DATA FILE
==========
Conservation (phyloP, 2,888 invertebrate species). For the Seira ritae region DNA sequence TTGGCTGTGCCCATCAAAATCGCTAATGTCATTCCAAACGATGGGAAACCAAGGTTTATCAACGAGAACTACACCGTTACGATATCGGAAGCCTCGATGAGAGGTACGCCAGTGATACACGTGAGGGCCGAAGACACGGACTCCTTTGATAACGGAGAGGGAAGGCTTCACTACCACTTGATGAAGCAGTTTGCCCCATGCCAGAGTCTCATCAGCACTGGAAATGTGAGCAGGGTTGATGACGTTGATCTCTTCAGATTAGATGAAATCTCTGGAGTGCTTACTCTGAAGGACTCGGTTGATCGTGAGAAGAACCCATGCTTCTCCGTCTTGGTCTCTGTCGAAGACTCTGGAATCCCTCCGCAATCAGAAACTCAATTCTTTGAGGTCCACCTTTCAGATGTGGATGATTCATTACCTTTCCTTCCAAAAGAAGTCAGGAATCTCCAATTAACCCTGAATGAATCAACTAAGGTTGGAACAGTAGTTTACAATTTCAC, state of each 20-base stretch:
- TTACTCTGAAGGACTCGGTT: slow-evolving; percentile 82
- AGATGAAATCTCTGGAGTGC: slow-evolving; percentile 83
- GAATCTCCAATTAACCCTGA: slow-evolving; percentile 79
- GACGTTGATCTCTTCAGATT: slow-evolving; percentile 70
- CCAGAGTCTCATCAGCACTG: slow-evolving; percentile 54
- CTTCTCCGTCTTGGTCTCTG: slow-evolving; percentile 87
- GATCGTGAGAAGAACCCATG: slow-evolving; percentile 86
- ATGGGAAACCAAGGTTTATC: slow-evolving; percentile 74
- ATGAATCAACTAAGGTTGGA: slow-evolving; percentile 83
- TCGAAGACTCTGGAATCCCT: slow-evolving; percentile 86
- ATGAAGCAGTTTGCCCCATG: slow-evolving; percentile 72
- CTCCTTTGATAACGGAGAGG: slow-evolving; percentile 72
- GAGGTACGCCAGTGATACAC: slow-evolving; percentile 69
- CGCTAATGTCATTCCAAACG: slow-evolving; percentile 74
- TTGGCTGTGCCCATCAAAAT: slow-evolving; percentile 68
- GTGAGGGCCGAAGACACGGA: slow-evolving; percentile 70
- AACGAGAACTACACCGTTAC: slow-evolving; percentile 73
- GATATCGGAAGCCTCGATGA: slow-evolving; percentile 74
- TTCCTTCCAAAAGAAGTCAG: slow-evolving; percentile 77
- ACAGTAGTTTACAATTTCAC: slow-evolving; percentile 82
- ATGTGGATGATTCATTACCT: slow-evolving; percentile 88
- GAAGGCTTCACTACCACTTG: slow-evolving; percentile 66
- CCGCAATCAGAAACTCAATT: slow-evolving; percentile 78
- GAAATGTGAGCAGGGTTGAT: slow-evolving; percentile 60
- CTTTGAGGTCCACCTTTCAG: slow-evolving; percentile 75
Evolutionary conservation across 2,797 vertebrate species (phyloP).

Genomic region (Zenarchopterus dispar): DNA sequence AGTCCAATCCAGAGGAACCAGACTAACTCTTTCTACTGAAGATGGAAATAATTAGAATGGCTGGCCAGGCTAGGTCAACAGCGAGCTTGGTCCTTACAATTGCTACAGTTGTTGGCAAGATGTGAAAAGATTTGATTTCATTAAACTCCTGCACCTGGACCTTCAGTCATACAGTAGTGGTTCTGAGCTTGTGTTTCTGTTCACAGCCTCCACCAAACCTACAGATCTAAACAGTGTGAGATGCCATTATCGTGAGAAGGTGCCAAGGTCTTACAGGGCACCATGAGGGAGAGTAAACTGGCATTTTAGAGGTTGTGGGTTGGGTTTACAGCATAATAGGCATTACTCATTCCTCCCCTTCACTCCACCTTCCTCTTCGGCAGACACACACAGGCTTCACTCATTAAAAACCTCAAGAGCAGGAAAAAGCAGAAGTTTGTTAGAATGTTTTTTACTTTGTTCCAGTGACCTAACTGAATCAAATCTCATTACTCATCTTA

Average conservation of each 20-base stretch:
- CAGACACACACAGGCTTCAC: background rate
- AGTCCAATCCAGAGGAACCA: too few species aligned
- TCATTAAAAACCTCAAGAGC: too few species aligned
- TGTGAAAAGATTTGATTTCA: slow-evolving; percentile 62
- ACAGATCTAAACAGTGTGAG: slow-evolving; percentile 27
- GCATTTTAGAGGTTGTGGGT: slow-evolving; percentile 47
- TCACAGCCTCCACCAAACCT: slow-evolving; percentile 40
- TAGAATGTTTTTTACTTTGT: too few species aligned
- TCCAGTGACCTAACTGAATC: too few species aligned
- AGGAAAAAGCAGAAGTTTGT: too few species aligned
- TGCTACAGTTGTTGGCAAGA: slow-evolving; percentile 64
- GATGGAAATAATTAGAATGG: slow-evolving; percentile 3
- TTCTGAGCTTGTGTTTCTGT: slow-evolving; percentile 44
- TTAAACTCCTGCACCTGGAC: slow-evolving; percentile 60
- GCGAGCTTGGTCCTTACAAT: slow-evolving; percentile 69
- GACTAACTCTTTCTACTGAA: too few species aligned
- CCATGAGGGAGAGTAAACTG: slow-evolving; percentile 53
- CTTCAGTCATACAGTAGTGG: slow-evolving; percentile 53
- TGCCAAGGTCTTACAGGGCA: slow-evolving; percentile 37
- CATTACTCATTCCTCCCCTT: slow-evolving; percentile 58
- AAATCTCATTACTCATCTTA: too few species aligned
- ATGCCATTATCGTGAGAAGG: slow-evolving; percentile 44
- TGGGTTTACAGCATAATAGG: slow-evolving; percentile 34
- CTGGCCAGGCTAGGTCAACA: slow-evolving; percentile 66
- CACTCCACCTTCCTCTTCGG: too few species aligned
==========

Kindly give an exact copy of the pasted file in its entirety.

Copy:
Conservation (phyloP, 2,888 invertebrate species). For the Seira ritae region DNA sequence TTGGCTGTGCCCATCAAAATCGCTAATGTCATTCCAAACGATGGGAAACCAAGGTTTATCAACGAGAACTACACCGTTACGATATCGGAAGCCTCGATGAGAGGTACGCCAGTGATACACGTGAGGGCCGAAGACACGGACTCCTTTGATAACGGAGAGGGAAGGCTTCACTACCACTTGATGAAGCAGTTTGCCCCATGCCAGAGTCTCATCAGCACTGGAAATGTGAGCAGGGTTGATGACGTTGATCTCTTCAGATTAGATGAAATCTCTGGAGTGCTTACTCTGAAGGACTCGGTTGATCGTGAGAAGAACCCATGCTTCTCCGTCTTGGTCTCTGTCGAAGACTCTGGAATCCCTCCGCAATCAGAAACTCAATTCTTTGAGGTCCACCTTTCAGATGTGGATGATTCATTACCTTTCCTTCCAAAAGAAGTCAGGAATCTCCAATTAACCCTGAATGAATCAACTAAGGTTGGAACAGTAGTTTACAATTTCAC, state of each 20-base stretch:
- TTACTCTGAAGGACTCGGTT: slow-evolving; percentile 82
- AGATGAAATCTCTGGAGTGC: slow-evolving; percentile 83
- GAATCTCCAATTAACCCTGA: slow-evolving; percentile 79
- GACGTTGATCTCTTCAGATT: slow-evolving; percentile 70
- CCAGAGTCTCATCAGCACTG: slow-evolving; percentile 54
- CTTCTCCGTCTTGGTCTCTG: slow-evolving; percentile 87
- GATCGTGAGAAGAACCCATG: slow-evolving; percentile 86
- ATGGGAAACCAAGGTTTATC: slow-evolving; percentile 74
- ATGAATCAACTAAGGTTGGA: slow-evolving; percentile 83
- TCGAAGACTCTGGAATCCCT: slow-evolving; percentile 86
- ATGAAGCAGTTTGCCCCATG: slow-evolving; percentile 72
- CTCCTTTGATAACGGAGAGG: slow-evolving; percentile 72
- GAGGTACGCCAGTGATACAC: slow-evolving; percentile 69
- CGCTAATGTCATTCCAAACG: slow-evolving; percentile 74
- TTGGCTGTGCCCATCAAAAT: slow-evolving; percentile 68
- GTGAGGGCCGAAGACACGGA: slow-evolving; percentile 70
- AACGAGAACTACACCGTTAC: slow-evolving; percentile 73
- GATATCGGAAGCCTCGATGA: slow-evolving; percentile 74
- TTCCTTCCAAAAGAAGTCAG: slow-evolving; percentile 77
- ACAGTAGTTTACAATTTCAC: slow-evolving; percentile 82
- ATGTGGATGATTCATTACCT: slow-evolving; percentile 88
- GAAGGCTTCACTACCACTTG: slow-evolving; percentile 66
- CCGCAATCAGAAACTCAATT: slow-evolving; percentile 78
- GAAATGTGAGCAGGGTTGAT: slow-evolving; percentile 60
- CTTTGAGGTCCACCTTTCAG: slow-evolving; percentile 75
Evolutionary conservation across 2,797 vertebrate species (phyloP).

Genomic region (Zenarchopterus dispar): DNA sequence AGTCCAATCCAGAGGAACCAGACTAACTCTTTCTACTGAAGATGGAAATAATTAGAATGGCTGGCCAGGCTAGGTCAACAGCGAGCTTGGTCCTTACAATTGCTACAGTTGTTGGCAAGATGTGAAAAGATTTGATTTCATTAAACTCCTGCACCTGGACCTTCAGTCATACAGTAGTGGTTCTGAGCTTGTGTTTCTGTTCACAGCCTCCACCAAACCTACAGATCTAAACAGTGTGAGATGCCATTATCGTGAGAAGGTGCCAAGGTCTTACAGGGCACCATGAGGGAGAGTAAACTGGCATTTTAGAGGTTGTGGGTTGGGTTTACAGCATAATAGGCATTACTCATTCCTCCCCTTCACTCCACCTTCCTCTTCGGCAGACACACACAGGCTTCACTCATTAAAAACCTCAAGAGCAGGAAAAAGCAGAAGTTTGTTAGAATGTTTTTTACTTTGTTCCAGTGACCTAACTGAATCAAATCTCATTACTCATCTTA

Average conservation of each 20-base stretch:
- CAGACACACACAGGCTTCAC: background rate
- AGTCCAATCCAGAGGAACCA: too few species aligned
- TCATTAAAAACCTCAAGAGC: too few species aligned
- TGTGAAAAGATTTGATTTCA: slow-evolving; percentile 62
- ACAGATCTAAACAGTGTGAG: slow-evolving; percentile 27
- GCATTTTAGAGGTTGTGGGT: slow-evolving; percentile 47
- TCACAGCCTCCACCAAACCT: slow-evolving; percentile 40
- TAGAATGTTTTTTACTTTGT: too few species aligned
- TCCAGTGACCTAACTGAATC: too few species aligned
- AGGAAAAAGCAGAAGTTTGT: too few species aligned
- TGCTACAGTTGTTGGCAAGA: slow-evolving; percentile 64
- GATGGAAATAATTAGAATGG: slow-evolving; percentile 3
- TTCTGAGCTTGTGTTTCTGT: slow-evolving; percentile 44
- TTAAACTCCTGCACCTGGAC: slow-evolving; percentile 60
- GCGAGCTTGGTCCTTACAAT: slow-evolving; percentile 69
- GACTAACTCTTTCTACTGAA: too few species aligned
- CCATGAGGGAGAGTAAACTG: slow-evolving; percentile 53
- CTTCAGTCATACAGTAGTGG: slow-evolving; percentile 53
- TGCCAAGGTCTTACAGGGCA: slow-evolving; percentile 37
- CATTACTCATTCCTCCCCTT: slow-evolving; percentile 58
- AAATCTCATTACTCATCTTA: too few species aligned
- ATGCCATTATCGTGAGAAGG: slow-evolving; percentile 44
- TGGGTTTACAGCATAATAGG: slow-evolving; percentile 34
- CTGGCCAGGCTAGGTCAACA: slow-evolving; percentile 66
- CACTCCACCTTCCTCTTCGG: too few species aligned